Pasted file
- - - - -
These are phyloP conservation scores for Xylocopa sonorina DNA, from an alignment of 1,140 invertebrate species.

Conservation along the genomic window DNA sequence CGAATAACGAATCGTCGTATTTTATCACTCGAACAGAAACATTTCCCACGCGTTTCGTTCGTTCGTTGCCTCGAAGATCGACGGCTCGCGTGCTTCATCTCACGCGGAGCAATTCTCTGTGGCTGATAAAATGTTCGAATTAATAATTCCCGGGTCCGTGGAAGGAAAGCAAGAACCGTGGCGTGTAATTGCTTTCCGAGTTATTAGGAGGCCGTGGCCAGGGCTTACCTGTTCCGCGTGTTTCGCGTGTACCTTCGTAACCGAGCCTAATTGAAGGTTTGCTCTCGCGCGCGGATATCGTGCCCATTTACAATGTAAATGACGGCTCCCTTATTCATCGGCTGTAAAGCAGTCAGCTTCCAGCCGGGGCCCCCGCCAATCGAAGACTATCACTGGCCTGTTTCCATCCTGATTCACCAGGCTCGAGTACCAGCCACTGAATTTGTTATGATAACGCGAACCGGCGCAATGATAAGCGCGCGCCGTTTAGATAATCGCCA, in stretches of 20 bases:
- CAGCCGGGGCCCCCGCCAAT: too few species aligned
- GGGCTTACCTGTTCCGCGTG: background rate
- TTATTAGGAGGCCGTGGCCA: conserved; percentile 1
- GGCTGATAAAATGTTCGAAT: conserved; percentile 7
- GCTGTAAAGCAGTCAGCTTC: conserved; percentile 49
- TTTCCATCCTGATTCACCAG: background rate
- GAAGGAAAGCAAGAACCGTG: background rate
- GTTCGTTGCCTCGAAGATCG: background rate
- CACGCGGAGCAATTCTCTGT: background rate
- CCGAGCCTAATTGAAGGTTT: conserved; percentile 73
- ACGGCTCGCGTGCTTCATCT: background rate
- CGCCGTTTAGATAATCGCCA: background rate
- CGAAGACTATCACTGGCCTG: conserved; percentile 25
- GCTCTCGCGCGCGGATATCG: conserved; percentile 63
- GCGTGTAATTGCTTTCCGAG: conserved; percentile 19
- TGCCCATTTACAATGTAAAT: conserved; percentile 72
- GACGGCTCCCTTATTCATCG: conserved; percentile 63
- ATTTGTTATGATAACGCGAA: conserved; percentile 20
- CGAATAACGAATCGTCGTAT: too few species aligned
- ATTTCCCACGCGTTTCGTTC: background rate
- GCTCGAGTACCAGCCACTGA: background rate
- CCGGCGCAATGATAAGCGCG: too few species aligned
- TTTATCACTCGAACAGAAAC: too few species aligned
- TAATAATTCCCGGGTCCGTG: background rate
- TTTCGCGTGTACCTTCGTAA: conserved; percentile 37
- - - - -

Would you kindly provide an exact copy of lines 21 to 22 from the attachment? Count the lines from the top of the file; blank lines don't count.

- CGAATAACGAATCGTCGTAT: too few species aligned
- ATTTCCCACGCGTTTCGTTC: background rate